The words “performance review” tend to evoke a visceral groan from supervisors and employees alike.
Or, in the words of Amy Leschke-Khale, writing in Fast Company, “Most of today’s performance management approaches, no matter what we call them, are often complex, emotionally burdensome, and time consuming, resulting in the most dreaded task we have to do at work.
. . .
“The markers that we try to measure are usually made up in an attempt to have some sort of quantitative measure of work that’s uncountable. As for competencies, well, your own unique best work is just that, unique.”
Her description of the process would be funny, except it isn’t: “Employees struggle to write a self-review of their own work to hopefully entice their manager to give them a better rating. Managers spend hours writing some sort of narrative about work they don’t really remember so they can justify the rating they know they already want to give. . . .
“Feedback may be the gift that keeps on giving but it’s a white elephant gift. Performance review conversations are intended to be helpful but often end up in a game of the team member defending their performance and the team leader trying to come up with encouraging words to help the team member feel good about a ‘satisfactory’ rating.”
Possibly her most important recommendation is “creating a separate annual compensation conversation from the ongoing . . . check-ins around performance.”
Combining salary reviews with performance reviews almost always leave employees with the feeling that their raise (or lack of one) depends on performance. That is only partly true. Unless someone is paid on straight commission, other factors—inflation, the company’s financial state and future outlook—are at least as important. Separate conversations can prevent mistaken connections here.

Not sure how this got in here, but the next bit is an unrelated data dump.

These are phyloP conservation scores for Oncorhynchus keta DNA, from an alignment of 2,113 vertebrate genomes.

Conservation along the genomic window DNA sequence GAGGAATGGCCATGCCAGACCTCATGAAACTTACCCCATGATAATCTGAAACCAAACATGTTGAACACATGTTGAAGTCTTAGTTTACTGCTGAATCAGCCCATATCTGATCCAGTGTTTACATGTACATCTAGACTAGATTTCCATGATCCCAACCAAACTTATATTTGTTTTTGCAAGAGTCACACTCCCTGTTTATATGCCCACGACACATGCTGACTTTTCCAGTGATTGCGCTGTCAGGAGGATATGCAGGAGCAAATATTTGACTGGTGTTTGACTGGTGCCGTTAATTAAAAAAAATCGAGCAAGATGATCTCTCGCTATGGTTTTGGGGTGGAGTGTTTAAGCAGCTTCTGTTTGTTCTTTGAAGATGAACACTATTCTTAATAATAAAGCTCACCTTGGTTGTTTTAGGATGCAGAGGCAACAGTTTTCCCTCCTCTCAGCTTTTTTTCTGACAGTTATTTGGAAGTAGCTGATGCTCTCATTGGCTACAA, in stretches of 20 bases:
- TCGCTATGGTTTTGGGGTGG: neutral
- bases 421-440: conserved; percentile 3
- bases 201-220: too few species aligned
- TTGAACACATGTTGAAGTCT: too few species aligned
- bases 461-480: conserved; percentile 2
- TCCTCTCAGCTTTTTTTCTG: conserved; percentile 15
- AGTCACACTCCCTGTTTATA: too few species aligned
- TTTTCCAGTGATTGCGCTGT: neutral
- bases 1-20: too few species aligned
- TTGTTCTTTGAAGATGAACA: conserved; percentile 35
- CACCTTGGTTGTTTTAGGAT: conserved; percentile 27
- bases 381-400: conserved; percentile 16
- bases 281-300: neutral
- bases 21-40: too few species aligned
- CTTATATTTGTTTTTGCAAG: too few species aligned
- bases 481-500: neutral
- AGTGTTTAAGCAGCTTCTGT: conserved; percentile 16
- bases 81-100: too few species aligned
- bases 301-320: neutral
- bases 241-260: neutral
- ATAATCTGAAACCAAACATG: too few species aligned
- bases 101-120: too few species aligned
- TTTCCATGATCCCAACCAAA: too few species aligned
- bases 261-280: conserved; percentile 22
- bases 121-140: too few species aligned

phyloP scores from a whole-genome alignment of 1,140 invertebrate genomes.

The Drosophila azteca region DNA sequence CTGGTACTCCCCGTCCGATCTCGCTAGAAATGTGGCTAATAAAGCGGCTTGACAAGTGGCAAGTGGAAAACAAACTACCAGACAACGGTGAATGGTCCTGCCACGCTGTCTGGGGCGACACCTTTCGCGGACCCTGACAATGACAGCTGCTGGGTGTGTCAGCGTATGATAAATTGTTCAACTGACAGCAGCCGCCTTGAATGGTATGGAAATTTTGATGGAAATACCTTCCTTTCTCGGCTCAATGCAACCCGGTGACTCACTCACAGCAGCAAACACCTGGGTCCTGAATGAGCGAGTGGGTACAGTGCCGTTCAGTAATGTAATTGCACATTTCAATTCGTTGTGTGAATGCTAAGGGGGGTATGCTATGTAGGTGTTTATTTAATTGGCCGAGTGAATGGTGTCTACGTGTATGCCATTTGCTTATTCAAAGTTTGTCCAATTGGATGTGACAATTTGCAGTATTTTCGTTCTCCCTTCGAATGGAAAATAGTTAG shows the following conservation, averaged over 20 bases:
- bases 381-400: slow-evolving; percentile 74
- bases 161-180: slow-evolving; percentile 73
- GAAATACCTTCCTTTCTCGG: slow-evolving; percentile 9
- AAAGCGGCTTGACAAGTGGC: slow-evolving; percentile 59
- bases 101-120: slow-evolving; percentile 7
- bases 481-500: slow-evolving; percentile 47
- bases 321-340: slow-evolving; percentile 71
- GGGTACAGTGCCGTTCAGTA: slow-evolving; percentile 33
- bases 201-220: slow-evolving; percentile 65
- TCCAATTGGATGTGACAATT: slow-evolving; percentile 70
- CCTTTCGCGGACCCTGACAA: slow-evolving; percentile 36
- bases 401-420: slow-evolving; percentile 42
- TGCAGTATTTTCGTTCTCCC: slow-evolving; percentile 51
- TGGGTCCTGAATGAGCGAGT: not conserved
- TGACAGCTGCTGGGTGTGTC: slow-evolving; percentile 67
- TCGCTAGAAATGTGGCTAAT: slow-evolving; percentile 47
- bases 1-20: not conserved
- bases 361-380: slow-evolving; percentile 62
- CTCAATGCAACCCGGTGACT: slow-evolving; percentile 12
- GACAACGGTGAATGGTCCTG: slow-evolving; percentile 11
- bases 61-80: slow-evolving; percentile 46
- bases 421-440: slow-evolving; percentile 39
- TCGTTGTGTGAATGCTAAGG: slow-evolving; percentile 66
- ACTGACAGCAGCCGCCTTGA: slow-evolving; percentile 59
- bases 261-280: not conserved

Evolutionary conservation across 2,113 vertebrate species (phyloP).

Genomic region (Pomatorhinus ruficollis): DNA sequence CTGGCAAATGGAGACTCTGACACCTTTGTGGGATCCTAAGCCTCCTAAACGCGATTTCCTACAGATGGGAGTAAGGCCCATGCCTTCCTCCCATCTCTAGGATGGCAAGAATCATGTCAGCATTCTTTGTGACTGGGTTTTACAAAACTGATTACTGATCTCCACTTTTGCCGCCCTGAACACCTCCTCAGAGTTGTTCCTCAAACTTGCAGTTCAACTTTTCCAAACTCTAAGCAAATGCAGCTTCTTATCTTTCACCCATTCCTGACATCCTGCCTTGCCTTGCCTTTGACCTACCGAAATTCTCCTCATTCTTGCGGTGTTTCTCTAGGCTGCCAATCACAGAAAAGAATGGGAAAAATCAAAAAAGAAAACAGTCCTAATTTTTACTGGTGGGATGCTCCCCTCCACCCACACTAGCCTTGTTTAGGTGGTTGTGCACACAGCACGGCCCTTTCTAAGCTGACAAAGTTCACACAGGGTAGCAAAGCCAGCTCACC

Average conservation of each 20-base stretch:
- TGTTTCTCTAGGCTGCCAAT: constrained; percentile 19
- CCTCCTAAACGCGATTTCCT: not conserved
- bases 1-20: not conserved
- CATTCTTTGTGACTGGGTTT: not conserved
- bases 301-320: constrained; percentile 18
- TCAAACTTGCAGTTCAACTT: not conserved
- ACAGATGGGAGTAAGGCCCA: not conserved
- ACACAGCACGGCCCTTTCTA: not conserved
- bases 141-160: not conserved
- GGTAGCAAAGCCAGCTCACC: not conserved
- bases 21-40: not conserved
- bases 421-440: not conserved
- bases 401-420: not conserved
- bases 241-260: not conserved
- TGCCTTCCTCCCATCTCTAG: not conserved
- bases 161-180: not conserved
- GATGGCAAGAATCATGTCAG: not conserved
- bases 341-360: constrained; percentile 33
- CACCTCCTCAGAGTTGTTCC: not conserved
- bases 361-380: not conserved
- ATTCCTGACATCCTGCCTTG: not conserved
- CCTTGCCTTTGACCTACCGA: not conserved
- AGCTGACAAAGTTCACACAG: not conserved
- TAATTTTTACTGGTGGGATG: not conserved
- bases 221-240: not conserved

Leschke-Khale has her own suggestions for replacing the dreadful rite of the performance review, but we can see it broadly in two categories: for employees who are performing well or better, and for employees that are doing badly.
For the first category, the best procedure might include occasional check-ins between supervisor and employee to cover general issues—and most importantly (although indirectly), to gauge each other’s feelings toward each other. Since 93 percent of communication is nonverbal, this is easy enough to convey and usually impossible to conceal.
Leschke-Khale’s recommendation: narrow the review down to two questions: “Does the employee deliver quality work in an appropriate timeframe, and is the employee reasonable to work with? No goals to grade or competency models to rate. Just two simple questions which can be asked of managers frequently to provide the organization with a beautiful view into the talent landscape.”
Leschke-Khale believes that such conversations should take place weekly, although that idea is likely to provoke groans nearly as loud as the performance review itself.
Then there are employees who are performing poorly. They may need something like the traditional performance review: “You need to have X results in Y amount of time, and I will ask to report on those results when that time is up.”
Whether this works is a moot question, but when an employee has gotten to this stage, his or her life expectation in the company is likely to be brief in any case. The performance review here is mostly to provide the company with backup material supporting reasons for dismissal, in case that is challenged.
There is a great deal of talk about how the pandemic has changed the workplace. Let’s hope that in at least a few instances, we can ditch meaningless rituals that are better suited to a “Dilbert” strip than to the real world.